“You don’t seem to understand the rules,” the chief was saying.

“I wasn’t bringing anything into the US,” I said. “Nothing was going to leave my car.”

“That doesn’t matter. You don’t seem to understand the rules. Therefore, we can’t trust you. I don’t think you should be a Trusted Traveler. I’m going to take your NEXUS card away and send your file in for review. What do you think of that?”

I stood to leave. There was nothing else to say.

As I exited his office, I paused before the counter where my car keys were lying. I stopped, expecting him to hand them back to me right there. But instead, he gave me a shove on the shoulder and ordered: “Keep moving. Out behind the counter.” He then said to the entire office in general: “I am going to take away this person’s NEXUS card and send it in for review. We just can’t have this kind of activity going on down here.”

He handed me my keys, and I walked out in disbelief.

My ears were hot and pulsating as I got back into my car. I wanted to turn left and go back into Canada, but there was a long line-up. Instead, I turned right into the Point and went for my last yoga class.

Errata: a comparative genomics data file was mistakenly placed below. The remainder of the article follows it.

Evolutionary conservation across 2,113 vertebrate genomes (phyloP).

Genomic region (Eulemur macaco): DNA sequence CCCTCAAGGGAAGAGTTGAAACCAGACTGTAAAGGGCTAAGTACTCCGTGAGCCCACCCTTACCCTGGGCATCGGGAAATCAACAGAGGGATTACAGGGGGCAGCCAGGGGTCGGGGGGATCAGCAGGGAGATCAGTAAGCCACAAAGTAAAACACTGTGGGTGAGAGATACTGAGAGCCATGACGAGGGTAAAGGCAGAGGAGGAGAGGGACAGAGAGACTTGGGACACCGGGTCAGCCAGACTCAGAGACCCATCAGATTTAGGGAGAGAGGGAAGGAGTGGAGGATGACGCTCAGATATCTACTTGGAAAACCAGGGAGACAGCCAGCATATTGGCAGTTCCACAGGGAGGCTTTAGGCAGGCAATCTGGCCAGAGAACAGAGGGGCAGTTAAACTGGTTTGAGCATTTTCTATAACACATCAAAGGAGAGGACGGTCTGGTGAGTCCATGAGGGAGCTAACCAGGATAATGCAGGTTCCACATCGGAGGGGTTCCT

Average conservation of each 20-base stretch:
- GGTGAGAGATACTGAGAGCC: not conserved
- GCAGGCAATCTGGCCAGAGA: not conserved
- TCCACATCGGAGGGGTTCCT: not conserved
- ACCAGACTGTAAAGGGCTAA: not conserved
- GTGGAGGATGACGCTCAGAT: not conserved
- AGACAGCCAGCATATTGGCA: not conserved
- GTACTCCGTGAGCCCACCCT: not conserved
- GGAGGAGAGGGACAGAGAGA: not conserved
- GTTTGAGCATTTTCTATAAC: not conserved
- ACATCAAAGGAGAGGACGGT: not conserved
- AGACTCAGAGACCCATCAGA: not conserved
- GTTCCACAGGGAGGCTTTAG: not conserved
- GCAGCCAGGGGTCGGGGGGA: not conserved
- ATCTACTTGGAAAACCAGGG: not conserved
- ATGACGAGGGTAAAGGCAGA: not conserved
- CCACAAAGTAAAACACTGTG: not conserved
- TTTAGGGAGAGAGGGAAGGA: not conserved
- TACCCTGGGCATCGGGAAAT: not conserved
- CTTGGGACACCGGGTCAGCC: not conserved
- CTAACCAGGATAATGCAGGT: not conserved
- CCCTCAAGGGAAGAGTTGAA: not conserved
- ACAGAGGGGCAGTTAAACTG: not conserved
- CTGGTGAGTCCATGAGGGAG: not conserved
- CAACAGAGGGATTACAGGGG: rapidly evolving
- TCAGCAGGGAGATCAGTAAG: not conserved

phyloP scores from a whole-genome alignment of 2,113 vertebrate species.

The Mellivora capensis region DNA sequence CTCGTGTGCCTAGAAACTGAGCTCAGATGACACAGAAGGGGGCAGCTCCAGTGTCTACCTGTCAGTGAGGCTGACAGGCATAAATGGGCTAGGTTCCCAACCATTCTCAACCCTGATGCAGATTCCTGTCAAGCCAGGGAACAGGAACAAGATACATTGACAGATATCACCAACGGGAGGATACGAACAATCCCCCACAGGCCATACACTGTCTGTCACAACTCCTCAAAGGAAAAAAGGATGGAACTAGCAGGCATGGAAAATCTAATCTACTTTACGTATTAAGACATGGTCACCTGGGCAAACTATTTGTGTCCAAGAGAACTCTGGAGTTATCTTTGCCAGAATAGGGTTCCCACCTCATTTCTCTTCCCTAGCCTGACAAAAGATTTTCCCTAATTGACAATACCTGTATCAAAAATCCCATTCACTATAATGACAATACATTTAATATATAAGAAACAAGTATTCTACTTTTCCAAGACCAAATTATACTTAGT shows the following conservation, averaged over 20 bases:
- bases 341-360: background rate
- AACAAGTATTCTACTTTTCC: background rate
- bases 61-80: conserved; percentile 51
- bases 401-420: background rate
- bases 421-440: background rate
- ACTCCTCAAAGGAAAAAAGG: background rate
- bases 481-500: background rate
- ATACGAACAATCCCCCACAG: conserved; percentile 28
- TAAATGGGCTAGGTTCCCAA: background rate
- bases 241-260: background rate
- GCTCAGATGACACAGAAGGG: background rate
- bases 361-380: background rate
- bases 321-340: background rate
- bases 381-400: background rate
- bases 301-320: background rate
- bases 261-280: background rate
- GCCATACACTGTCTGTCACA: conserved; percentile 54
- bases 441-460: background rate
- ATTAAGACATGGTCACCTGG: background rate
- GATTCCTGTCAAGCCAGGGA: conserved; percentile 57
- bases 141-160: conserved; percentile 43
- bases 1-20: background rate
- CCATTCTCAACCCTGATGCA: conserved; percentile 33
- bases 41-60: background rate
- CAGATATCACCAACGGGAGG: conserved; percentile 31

I was twenty minutes late and when I tiptoed in; Desiree guessed that I had been detained at the border. I joined in with the sun salutations, but my mind wasn’t on them. My balance was off, and I struggled in tree pose. As I progressed through the class, the scene replayed itself over and over in my mind, ruining the serenity I had come here for.

I couldn’t believe the way these guys acted: it was as if they had just come up from working the Mexican border. And maybe they had – for some respite. Those who live only a few kilometres from Point Roberts consider it almost a part of Canada and just don’t understand what all the fuss is about: there is nothing down here to protect except some gas stations, summer cottages, a marina.